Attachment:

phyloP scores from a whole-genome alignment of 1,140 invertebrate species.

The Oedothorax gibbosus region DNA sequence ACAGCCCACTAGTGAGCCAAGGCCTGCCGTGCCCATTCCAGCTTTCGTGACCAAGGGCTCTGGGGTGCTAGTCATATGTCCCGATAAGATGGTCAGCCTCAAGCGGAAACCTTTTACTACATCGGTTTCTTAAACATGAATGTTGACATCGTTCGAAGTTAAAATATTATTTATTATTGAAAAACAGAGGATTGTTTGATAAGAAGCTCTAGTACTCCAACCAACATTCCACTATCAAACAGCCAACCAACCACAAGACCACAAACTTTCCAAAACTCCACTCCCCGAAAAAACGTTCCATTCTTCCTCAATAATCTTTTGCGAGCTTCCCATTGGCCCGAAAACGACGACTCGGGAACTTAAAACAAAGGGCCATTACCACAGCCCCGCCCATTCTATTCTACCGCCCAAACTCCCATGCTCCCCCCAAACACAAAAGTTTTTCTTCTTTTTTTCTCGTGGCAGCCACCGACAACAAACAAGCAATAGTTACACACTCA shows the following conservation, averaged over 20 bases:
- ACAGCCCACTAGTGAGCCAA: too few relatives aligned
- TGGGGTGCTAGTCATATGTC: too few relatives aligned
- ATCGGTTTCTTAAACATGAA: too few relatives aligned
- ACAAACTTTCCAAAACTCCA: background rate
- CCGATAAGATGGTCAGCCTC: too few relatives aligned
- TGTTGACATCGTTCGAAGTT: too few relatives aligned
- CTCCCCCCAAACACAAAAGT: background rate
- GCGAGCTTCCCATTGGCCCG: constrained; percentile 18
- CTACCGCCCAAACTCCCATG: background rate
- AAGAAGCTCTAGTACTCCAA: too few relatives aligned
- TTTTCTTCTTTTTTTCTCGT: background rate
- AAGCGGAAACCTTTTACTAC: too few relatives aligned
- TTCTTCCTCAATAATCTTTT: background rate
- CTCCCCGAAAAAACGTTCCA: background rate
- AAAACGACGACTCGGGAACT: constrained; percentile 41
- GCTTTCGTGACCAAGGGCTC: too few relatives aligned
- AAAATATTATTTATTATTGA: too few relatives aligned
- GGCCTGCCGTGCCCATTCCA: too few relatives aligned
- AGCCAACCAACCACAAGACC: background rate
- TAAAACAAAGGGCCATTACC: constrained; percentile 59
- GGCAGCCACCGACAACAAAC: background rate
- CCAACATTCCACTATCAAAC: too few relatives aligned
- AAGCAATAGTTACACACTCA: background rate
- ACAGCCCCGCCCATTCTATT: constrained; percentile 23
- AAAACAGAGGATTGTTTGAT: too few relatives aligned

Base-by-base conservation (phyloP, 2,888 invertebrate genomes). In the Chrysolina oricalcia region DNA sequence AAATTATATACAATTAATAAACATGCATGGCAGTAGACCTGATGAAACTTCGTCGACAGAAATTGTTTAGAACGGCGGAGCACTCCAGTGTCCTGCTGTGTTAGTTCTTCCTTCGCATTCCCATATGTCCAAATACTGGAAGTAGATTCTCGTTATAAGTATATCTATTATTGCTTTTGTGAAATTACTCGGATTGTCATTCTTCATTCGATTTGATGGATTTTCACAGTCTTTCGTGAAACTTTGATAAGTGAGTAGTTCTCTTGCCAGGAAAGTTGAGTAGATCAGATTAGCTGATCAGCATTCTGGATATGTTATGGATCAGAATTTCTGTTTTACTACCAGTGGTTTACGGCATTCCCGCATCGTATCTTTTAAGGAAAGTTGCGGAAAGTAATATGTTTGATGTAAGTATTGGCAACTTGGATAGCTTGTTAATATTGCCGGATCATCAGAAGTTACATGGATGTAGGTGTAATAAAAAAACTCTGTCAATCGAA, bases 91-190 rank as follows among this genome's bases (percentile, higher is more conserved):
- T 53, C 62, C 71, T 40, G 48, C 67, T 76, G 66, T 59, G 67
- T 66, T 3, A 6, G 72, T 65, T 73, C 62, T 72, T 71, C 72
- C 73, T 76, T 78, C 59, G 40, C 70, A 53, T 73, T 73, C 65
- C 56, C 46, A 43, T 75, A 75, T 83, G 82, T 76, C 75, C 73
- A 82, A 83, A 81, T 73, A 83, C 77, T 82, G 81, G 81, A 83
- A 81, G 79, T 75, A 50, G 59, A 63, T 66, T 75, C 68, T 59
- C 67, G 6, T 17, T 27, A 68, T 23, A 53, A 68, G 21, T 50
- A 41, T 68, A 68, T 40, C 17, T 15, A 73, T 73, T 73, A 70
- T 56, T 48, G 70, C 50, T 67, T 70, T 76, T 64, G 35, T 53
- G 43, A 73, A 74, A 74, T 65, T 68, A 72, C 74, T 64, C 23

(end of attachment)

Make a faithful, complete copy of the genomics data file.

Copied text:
phyloP scores from a whole-genome alignment of 1,140 invertebrate species.

The Oedothorax gibbosus region DNA sequence ACAGCCCACTAGTGAGCCAAGGCCTGCCGTGCCCATTCCAGCTTTCGTGACCAAGGGCTCTGGGGTGCTAGTCATATGTCCCGATAAGATGGTCAGCCTCAAGCGGAAACCTTTTACTACATCGGTTTCTTAAACATGAATGTTGACATCGTTCGAAGTTAAAATATTATTTATTATTGAAAAACAGAGGATTGTTTGATAAGAAGCTCTAGTACTCCAACCAACATTCCACTATCAAACAGCCAACCAACCACAAGACCACAAACTTTCCAAAACTCCACTCCCCGAAAAAACGTTCCATTCTTCCTCAATAATCTTTTGCGAGCTTCCCATTGGCCCGAAAACGACGACTCGGGAACTTAAAACAAAGGGCCATTACCACAGCCCCGCCCATTCTATTCTACCGCCCAAACTCCCATGCTCCCCCCAAACACAAAAGTTTTTCTTCTTTTTTTCTCGTGGCAGCCACCGACAACAAACAAGCAATAGTTACACACTCA shows the following conservation, averaged over 20 bases:
- ACAGCCCACTAGTGAGCCAA: too few relatives aligned
- TGGGGTGCTAGTCATATGTC: too few relatives aligned
- ATCGGTTTCTTAAACATGAA: too few relatives aligned
- ACAAACTTTCCAAAACTCCA: background rate
- CCGATAAGATGGTCAGCCTC: too few relatives aligned
- TGTTGACATCGTTCGAAGTT: too few relatives aligned
- CTCCCCCCAAACACAAAAGT: background rate
- GCGAGCTTCCCATTGGCCCG: constrained; percentile 18
- CTACCGCCCAAACTCCCATG: background rate
- AAGAAGCTCTAGTACTCCAA: too few relatives aligned
- TTTTCTTCTTTTTTTCTCGT: background rate
- AAGCGGAAACCTTTTACTAC: too few relatives aligned
- TTCTTCCTCAATAATCTTTT: background rate
- CTCCCCGAAAAAACGTTCCA: background rate
- AAAACGACGACTCGGGAACT: constrained; percentile 41
- GCTTTCGTGACCAAGGGCTC: too few relatives aligned
- AAAATATTATTTATTATTGA: too few relatives aligned
- GGCCTGCCGTGCCCATTCCA: too few relatives aligned
- AGCCAACCAACCACAAGACC: background rate
- TAAAACAAAGGGCCATTACC: constrained; percentile 59
- GGCAGCCACCGACAACAAAC: background rate
- CCAACATTCCACTATCAAAC: too few relatives aligned
- AAGCAATAGTTACACACTCA: background rate
- ACAGCCCCGCCCATTCTATT: constrained; percentile 23
- AAAACAGAGGATTGTTTGAT: too few relatives aligned

Base-by-base conservation (phyloP, 2,888 invertebrate genomes). In the Chrysolina oricalcia region DNA sequence AAATTATATACAATTAATAAACATGCATGGCAGTAGACCTGATGAAACTTCGTCGACAGAAATTGTTTAGAACGGCGGAGCACTCCAGTGTCCTGCTGTGTTAGTTCTTCCTTCGCATTCCCATATGTCCAAATACTGGAAGTAGATTCTCGTTATAAGTATATCTATTATTGCTTTTGTGAAATTACTCGGATTGTCATTCTTCATTCGATTTGATGGATTTTCACAGTCTTTCGTGAAACTTTGATAAGTGAGTAGTTCTCTTGCCAGGAAAGTTGAGTAGATCAGATTAGCTGATCAGCATTCTGGATATGTTATGGATCAGAATTTCTGTTTTACTACCAGTGGTTTACGGCATTCCCGCATCGTATCTTTTAAGGAAAGTTGCGGAAAGTAATATGTTTGATGTAAGTATTGGCAACTTGGATAGCTTGTTAATATTGCCGGATCATCAGAAGTTACATGGATGTAGGTGTAATAAAAAAACTCTGTCAATCGAA, bases 91-190 rank as follows among this genome's bases (percentile, higher is more conserved):
- T 53, C 62, C 71, T 40, G 48, C 67, T 76, G 66, T 59, G 67
- T 66, T 3, A 6, G 72, T 65, T 73, C 62, T 72, T 71, C 72
- C 73, T 76, T 78, C 59, G 40, C 70, A 53, T 73, T 73, C 65
- C 56, C 46, A 43, T 75, A 75, T 83, G 82, T 76, C 75, C 73
- A 82, A 83, A 81, T 73, A 83, C 77, T 82, G 81, G 81, A 83
- A 81, G 79, T 75, A 50, G 59, A 63, T 66, T 75, C 68, T 59
- C 67, G 6, T 17, T 27, A 68, T 23, A 53, A 68, G 21, T 50
- A 41, T 68, A 68, T 40, C 17, T 15, A 73, T 73, T 73, A 70
- T 56, T 48, G 70, C 50, T 67, T 70, T 76, T 64, G 35, T 53
- G 43, A 73, A 74, A 74, T 65, T 68, A 72, C 74, T 64, C 23